Positive emotion generally enhances wellbeing, affecting physical, subjective, and psychological health and facilitating health behaviors and beneficial lifestyle choices. Values coaching and self-concordant goal setting increase purpose and meaning in life, which are ingredients of wellbeing. Strength awareness, knowledge, and optimal use benefit wellbeing by increasing engagement, confidence, and self-belief, lowering stress, anxiety, and depression, effectively lowering vulnerability, and increasing resilience. 

Achievement is facilitated by positive emotion broadening mental capacity for open-minded inquiry and better decision-making, aspiring to higher goals, and persevering in the effort. The impact of strength on wellbeing through engagement, confidence, and lower stress is equally and directly connected to achievement. Flow, purpose, and meaning are strong drivers of goal-striving and accomplishment. 

Values-congruent, self-concordant goals enhance goal-striving and hence goal-attainment, as well as increase self-efficacy, hope, and optimism, strengthening resilience. 

Planning Positive Psychology Coaching Sessions

{Biswas-Diener, & Dean, 2007. Positive Psychology Coaching Putting the Science of Happiness to Work for Your Clients.}

Views on coaching and how it works range from defining it as primarily an act of facilitation to including direct instruction in sessions.

One primary aspect is the collaborative coaching relationship; another is the change process.

The positive psychology (PP) perspective in coaching brings attention to the focus on strengths, the harnessing of the power of positivity, and using evidence-based approaches and a systematic method to gauge success, all as tools to be built on.

A PP coaching session would include some form of formal measurement.

As a coach, to manage our positivity toward our clients, we may keep track of what we like about our clients; their strengths, personality traits, interests, and personal similarities. Anything that reminds us that our clients are interesting, worthwhile people. Spending a minute or so before the session meditating on these likable qualities helps sessions start smoothly.

Start a session with a strengths introduction.

A coaching session is a transformative space. Conventional conversation rules can be set aside. It can be a time and space where clients can brag, daydream, be silly, and voice anger at their boss. The strengths introduction can become a practice to start a conversation with vigor and aliveness, setting aside old social scripts and formalities.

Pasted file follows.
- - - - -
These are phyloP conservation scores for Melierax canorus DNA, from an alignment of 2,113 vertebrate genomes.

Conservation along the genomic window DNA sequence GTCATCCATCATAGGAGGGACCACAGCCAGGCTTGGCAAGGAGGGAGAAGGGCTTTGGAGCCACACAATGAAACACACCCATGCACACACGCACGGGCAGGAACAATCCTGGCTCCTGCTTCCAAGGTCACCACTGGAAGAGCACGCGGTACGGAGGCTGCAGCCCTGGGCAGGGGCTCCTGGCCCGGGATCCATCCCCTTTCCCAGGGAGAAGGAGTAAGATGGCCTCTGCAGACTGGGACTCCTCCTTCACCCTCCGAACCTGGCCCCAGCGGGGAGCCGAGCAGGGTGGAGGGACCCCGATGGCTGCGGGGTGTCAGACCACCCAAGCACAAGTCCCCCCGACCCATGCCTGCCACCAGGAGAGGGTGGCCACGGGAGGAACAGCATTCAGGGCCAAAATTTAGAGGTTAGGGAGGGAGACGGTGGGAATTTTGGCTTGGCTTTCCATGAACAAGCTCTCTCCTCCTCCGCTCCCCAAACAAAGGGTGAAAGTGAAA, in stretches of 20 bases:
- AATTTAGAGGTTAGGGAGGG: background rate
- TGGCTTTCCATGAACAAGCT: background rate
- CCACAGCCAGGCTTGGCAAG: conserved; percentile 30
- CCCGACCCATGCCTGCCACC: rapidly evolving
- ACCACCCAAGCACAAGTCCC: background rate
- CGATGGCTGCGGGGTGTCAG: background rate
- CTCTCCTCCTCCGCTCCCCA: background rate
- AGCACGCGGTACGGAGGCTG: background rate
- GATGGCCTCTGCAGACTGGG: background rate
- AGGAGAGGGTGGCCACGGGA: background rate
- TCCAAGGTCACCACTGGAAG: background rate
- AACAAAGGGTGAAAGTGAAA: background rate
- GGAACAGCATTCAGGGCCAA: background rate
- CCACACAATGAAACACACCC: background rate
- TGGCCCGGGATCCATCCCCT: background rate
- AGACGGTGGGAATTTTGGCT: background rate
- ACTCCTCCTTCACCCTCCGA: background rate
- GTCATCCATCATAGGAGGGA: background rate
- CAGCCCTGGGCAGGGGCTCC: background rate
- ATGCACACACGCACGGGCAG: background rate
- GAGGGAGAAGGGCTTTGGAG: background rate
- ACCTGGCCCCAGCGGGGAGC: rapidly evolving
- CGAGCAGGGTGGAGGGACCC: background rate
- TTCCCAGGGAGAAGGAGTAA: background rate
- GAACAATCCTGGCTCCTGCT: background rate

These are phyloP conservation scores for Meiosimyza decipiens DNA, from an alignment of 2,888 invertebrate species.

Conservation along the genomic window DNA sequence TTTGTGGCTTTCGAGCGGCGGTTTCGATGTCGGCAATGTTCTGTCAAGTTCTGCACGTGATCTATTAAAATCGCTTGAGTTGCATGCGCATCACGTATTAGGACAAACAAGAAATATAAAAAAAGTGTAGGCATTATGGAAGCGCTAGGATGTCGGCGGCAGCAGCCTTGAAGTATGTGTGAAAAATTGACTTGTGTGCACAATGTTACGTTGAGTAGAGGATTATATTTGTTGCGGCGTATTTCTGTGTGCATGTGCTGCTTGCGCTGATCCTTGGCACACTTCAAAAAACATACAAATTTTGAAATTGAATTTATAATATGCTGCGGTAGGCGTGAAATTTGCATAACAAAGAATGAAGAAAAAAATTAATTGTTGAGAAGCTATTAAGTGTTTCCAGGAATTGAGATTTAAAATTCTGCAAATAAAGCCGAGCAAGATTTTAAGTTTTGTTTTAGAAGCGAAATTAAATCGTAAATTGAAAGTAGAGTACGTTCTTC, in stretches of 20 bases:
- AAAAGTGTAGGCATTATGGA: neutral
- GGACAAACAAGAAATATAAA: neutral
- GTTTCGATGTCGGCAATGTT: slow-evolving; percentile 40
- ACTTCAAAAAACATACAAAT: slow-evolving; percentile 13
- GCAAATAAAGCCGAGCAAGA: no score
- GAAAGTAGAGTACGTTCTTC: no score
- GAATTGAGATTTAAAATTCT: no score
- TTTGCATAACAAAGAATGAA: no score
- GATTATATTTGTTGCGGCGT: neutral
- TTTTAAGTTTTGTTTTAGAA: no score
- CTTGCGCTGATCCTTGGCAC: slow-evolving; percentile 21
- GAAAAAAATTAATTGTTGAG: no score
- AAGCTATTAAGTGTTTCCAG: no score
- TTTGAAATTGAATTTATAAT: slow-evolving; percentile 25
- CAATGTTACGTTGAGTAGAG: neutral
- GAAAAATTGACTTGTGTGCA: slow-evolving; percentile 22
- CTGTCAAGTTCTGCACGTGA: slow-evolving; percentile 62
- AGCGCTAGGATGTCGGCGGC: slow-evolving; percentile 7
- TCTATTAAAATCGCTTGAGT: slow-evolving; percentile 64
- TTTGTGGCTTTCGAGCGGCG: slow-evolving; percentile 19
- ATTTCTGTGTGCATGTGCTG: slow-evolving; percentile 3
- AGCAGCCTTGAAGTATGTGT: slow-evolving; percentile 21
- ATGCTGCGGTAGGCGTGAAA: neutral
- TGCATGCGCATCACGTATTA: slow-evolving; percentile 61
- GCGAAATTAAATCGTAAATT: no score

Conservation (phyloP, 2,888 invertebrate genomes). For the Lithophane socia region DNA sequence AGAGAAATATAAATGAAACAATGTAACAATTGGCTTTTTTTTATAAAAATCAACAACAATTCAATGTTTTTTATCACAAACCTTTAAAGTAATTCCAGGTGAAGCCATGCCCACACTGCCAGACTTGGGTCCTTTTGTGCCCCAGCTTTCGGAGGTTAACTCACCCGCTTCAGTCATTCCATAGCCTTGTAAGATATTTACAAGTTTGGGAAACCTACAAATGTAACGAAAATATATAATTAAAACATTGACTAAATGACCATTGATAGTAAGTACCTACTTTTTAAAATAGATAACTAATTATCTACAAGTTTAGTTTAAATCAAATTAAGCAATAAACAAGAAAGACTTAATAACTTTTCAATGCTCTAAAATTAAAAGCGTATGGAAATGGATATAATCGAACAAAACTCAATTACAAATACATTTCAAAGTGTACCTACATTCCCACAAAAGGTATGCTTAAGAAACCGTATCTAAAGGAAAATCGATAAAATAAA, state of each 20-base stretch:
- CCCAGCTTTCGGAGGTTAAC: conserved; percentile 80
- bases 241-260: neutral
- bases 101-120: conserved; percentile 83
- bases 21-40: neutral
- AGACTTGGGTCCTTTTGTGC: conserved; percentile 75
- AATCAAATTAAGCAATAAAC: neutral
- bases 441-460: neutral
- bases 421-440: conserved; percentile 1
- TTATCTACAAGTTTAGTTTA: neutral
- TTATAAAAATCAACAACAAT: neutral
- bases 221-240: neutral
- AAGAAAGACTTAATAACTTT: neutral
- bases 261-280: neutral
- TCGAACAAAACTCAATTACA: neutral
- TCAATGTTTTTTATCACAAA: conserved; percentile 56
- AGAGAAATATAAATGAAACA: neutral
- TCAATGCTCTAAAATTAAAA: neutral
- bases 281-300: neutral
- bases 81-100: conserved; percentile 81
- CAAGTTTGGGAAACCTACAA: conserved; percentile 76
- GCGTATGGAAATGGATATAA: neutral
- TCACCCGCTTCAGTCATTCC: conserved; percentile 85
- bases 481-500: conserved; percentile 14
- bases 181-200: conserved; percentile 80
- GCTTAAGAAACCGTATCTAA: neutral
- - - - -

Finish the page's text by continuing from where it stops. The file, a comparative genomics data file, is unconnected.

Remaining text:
As a coach, make an offer to the client to introduce yourselves by telling about one of your strengths and sharing a short anecdote in which you used the strength.


(Dear client), Let’s begin by telling me about one of your greatest strengths if it’s all right with you. Tell me a story about a time you used this strength. …


I want to know about your strengths. I’m really curious. So, let’s do that again, but this time I’ll start. Is that all right with you? …


My greatest strength is curiosity. I’m curious about everything. (story, story, story).

Ok, now you. … 

Start a session with humor.

Another great way of starting a session is to use humor. Anything you can do to promote a positive mood at the outset of your session will affect the outcome.

Before you start brainstorming, you may tell a joke to jump-start those positivity benefits, including creativity.

For coaches who aren’t natural jokers, asking clients to tell a short story about a funny thing that happened to them might be a good way to introduce a positive mood.

Start a session with a baseline assessment.

Beyond anecdotal feedback, collect some actual data on the client’s progress. Again, choose data congruent with the client’s agenda. For example, if a client wants to improve an “aspect” of their life, you might want to develop a gauge of what an improved “aspect” might look like, be it relationships at work, character strength, self-capacity, or else.

Use also formal measurements that are informative and easy to use.

Formal Assessments

Have your clients take the VIA-IS character strengths assessment between the first and second sessions. 

To see upfront how positive your clients are about the future and chart their satisfaction throughout the coaching relationship, use a measure of general life satisfaction, such as the Satisfaction with Life Scale, as well as a measure of optimism, such as the Life Orientation Test-Revised (LOT-R).

Pillars of a Balanced Life or the Wheel of Life